NOVEMBER 8, 1938
EN ROUTE TO WASHINGTON by airline—I had a beautiful flight last Saturday from Seattle to San Francisco. It was sometimes cloudy with a soft white cushion of down under one wing of the plane, while on the other side pine covered mountains were plainly visible below us. Finally we had a clear view of Mt. Shasta snow capped and standing out alone far above the other peaks. I tried to forget how much I disliked saying goodbye to my Seattle family and kept telling myself how lucky we are that we can keep seeing each other as often as we do. It is odd how hard it is to rationalize feeling.
I was so concerned about the numerous appeals that came to me in Seattle, that I forgot to mention the fact that I received several letters which contained only kind messages. One enclosed a Christmas card, one a song for the President and others told of achievements which were good to hear about.
In Portland, my friend, Congressman Nan Honeyman, came to the airport to see me. She is making a good fight in her district. In Edmonton some delicious pears were brought to me and at another stop some flowers, so I felt very much spoiled by the kindly, cordial people of the West.
It was about two hours drive from the San Francisco airport to the ranch where James is a guest. I was glad to find that his enforced holiday was doing him good, but he does not look or seem quite strong as yet. I arrived at the ranch after dark, and I must confess that it did not seem like any ranch I had ever seen before. A swimming pool forms the center of the house, set in a garden court from which the rooms open out. It seemed like a tale from the Arabian Nights and one waited for the genie to appear and ask one to make a wish.
When I awoke in the morning, the sun was shining on the brown California hills, but all around the house was green surrounded by borders of flowers. I went out for a stroll before breakfast, was shown some adorable collie pups and discovered that, once away from the house, the place is a real cattle ranch run on a business basis. James and I had a leisurely walk over the golf course on this beautiful Sunday morning. In country like this, which is unemcumbered by people, I always feel particularly grateful to the Almighty who made this world and who put us here to enjoy it for a time.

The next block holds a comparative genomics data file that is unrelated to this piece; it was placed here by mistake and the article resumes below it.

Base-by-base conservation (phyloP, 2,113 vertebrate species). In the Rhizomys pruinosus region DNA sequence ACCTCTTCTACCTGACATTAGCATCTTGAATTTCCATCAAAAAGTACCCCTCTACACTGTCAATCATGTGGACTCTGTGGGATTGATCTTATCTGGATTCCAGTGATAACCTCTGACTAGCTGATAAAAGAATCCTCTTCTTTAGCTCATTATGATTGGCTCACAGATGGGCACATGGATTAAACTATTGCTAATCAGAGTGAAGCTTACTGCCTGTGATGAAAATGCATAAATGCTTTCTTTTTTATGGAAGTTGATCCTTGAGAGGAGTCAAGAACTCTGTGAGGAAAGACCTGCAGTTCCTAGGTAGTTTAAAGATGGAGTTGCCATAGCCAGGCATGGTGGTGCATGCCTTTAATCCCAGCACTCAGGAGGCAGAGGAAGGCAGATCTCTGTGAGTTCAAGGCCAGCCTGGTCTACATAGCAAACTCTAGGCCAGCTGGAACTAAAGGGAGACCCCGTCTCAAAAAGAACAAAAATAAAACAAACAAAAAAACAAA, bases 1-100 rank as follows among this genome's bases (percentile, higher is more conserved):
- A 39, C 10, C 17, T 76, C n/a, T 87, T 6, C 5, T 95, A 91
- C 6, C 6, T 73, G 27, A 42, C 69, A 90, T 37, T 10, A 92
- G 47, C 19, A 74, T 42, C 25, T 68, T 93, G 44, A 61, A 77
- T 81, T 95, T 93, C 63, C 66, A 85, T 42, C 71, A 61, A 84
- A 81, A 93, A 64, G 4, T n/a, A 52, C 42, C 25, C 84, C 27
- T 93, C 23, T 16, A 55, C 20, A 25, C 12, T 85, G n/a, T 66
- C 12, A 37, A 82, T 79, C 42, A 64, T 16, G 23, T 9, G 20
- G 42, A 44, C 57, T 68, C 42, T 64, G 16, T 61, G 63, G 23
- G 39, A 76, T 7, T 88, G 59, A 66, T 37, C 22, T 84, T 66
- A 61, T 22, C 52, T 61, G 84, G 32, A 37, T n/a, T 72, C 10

I flew out of San Francisco again about 6:30 pm, had a smooth flight to Los Angeles and was met there by a terrifying number of flashing bulbs and wondered why I rated so much attention, until I found out that Irene Rich was a fellow passenger on her way to Washington to attend the unveiling of her daughter's beautiful monument to the nurses in the War.
A smooth flight to Fort Worth, where my lessons in flexibility served me well. Elliott and Ruth met me and announced that if I expected to vote tomorrow, I must continue my flight straight through, for storms were on the way which would, in all probability, prevent my plane from flying through the night.
I hated to give up seeing my grandchildren and Elliott's radio studio and the addition to their ranch house, but I must be home tomorrow if possible, so here I am on the plane bound for Washington and a midnight train to New York. It is wonderful what one can do with modern transportation facilities, isn't it? I left last Wednesday morning from New York and next Tuesday morning I shall be back in New York.